Liberal and progressive lawyers continue to debate over methods and timing.

Bob Bauer and Quinta Jurecic, who last week argued that Trump’s evident criminal violations of campaign finance law constitute an impeachable offense, this week respond to pushback from those who say it’s not quite enough. They say lowering the bar would be a bad precedent:

Whether Congress treats the prosecution and investigation in question as material fit for examination in an impeachment inquiry will determine how, in the future, the norms governing initiation of the impeachment process are construed.

Robert Kuttner, writing in the American Prospect, argues for a slow but determined approach. “[W]e need to let the process unfold with all deliberate speed. Public opinion is not there yet, but it will come. Conversely, given the grossly impeachable offenses of President Trump, it would be a dereliction of constitutional duty not to eventually impeach him.”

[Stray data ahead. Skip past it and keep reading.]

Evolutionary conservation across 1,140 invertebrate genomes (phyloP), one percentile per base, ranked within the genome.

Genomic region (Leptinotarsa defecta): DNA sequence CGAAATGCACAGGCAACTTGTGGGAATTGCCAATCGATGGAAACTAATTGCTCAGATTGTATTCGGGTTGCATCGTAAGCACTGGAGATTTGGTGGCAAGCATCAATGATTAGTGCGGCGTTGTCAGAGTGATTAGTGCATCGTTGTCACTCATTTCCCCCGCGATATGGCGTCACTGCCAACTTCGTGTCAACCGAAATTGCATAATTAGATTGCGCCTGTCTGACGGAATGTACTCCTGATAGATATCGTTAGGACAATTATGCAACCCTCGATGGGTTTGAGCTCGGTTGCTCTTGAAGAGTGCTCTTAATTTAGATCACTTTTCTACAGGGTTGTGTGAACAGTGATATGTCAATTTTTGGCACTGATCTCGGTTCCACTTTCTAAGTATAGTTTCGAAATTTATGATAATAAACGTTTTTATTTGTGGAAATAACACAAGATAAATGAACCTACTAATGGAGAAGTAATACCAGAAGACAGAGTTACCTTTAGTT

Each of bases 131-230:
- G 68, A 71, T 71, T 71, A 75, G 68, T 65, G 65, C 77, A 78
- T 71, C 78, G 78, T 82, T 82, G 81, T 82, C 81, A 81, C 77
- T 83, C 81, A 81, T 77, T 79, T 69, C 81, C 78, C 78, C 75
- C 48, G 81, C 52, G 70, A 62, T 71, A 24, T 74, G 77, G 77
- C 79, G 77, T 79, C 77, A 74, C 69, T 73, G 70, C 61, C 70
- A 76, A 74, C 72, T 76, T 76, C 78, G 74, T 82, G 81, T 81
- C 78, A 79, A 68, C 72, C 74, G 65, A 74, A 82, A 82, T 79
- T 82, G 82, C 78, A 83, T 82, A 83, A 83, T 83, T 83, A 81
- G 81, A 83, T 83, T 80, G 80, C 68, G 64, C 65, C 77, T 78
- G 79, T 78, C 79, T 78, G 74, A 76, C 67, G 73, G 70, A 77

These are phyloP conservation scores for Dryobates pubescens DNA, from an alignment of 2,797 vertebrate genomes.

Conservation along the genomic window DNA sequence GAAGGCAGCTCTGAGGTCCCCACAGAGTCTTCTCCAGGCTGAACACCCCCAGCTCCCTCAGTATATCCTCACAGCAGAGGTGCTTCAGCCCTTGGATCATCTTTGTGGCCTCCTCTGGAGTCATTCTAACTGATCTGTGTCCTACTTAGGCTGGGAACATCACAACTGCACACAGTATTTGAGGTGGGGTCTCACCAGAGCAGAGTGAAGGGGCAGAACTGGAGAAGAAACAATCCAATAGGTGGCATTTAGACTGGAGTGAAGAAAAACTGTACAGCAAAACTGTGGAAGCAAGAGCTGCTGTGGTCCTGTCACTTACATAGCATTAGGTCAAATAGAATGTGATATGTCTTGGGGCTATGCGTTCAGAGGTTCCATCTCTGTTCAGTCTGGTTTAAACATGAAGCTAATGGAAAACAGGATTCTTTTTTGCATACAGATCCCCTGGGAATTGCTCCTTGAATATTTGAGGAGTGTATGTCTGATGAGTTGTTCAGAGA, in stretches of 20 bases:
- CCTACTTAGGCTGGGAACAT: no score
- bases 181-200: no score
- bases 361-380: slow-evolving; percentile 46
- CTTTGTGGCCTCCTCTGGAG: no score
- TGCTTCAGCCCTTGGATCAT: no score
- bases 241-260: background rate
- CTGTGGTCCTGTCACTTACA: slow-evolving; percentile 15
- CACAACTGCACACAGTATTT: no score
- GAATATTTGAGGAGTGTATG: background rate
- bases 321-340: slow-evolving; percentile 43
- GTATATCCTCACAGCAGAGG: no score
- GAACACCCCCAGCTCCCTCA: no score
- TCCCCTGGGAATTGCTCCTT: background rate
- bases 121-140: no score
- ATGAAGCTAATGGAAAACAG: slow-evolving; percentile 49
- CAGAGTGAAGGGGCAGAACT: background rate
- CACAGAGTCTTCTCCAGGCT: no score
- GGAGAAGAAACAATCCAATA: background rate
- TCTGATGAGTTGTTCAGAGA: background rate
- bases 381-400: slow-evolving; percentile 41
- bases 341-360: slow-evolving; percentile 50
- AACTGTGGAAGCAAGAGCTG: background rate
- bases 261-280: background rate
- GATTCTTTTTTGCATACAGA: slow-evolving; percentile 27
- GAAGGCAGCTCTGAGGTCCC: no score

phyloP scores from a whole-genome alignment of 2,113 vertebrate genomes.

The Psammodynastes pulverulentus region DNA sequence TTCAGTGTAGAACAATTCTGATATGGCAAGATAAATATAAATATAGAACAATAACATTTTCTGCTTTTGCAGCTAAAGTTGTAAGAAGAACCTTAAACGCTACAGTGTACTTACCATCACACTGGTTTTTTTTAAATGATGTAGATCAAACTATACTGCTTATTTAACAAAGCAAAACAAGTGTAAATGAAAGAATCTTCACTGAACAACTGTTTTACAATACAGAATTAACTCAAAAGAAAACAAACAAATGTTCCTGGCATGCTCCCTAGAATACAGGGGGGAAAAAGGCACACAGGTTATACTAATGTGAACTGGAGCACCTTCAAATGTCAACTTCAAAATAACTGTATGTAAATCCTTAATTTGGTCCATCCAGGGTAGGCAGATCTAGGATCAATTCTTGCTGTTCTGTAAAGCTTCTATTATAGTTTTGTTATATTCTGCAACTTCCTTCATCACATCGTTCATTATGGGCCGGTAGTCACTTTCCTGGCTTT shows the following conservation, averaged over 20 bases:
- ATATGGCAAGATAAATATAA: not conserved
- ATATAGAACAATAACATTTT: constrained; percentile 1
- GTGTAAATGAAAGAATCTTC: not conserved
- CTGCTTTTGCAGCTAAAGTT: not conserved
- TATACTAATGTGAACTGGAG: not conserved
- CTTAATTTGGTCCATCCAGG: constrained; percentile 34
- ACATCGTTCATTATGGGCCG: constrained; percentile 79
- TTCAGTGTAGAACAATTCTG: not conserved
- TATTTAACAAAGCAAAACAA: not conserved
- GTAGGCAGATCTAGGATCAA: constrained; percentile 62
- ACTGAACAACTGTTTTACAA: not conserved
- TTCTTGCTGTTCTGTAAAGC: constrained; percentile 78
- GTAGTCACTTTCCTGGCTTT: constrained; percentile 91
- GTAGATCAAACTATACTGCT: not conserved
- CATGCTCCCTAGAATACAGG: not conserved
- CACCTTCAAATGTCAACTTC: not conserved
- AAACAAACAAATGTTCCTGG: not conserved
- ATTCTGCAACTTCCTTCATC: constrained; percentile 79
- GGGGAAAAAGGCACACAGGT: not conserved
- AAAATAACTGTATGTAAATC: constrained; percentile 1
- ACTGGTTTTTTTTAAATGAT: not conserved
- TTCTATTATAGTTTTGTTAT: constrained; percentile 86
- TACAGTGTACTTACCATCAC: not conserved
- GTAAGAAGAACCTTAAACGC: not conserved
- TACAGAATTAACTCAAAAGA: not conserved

Democratic activist James Carroll writes in USA Today that there’s no need to wait for Mueller. “We don’t need proof of Russia collusion to hold Trump accountable for refusing to call Russia to account for its cyberattacks during the 2016 election and since then and his role in the illegal payment of hush money to two women in order to influence the 2016 election,” Carroll writes. He calls for “a thorough House impeachment inquiry (eventually including Mueller’s findings), which will play nonstop for months on national television.”

Michael Conway, a counsel for the House Judiciary Committee during the Nixon impeachment proceedings, writes that Trump’s hush money payments “sabotaged an informed electorate” and are “part of a background mosaic of lawlessness by Trump” – but that more needs to emerge to make the case for “high crimes and misdemeanors.”

“Russian collusion, the firing of FBI Director James Comey, the false testimony of Trump associates (proven and possibly yet to be proven) to FBI agents and congressional committees, Trump’s dangling of pardons and his public lies will be at the heart of any impeachment inquiry. The criminal campaign finance violations will simply corroborate the corrupt intent behind it all,” he writes.

Meanwhile, two New York Times graphics editors neatly make an overwhelming case that Trump is guilty of multiple violations of the Constitution through his acceptance of payments from foreign and domestic governments. Some word editor, presumably, added an entirely unnecessary question mark to the headline.

See the White House Watch Impeachment Watch archive.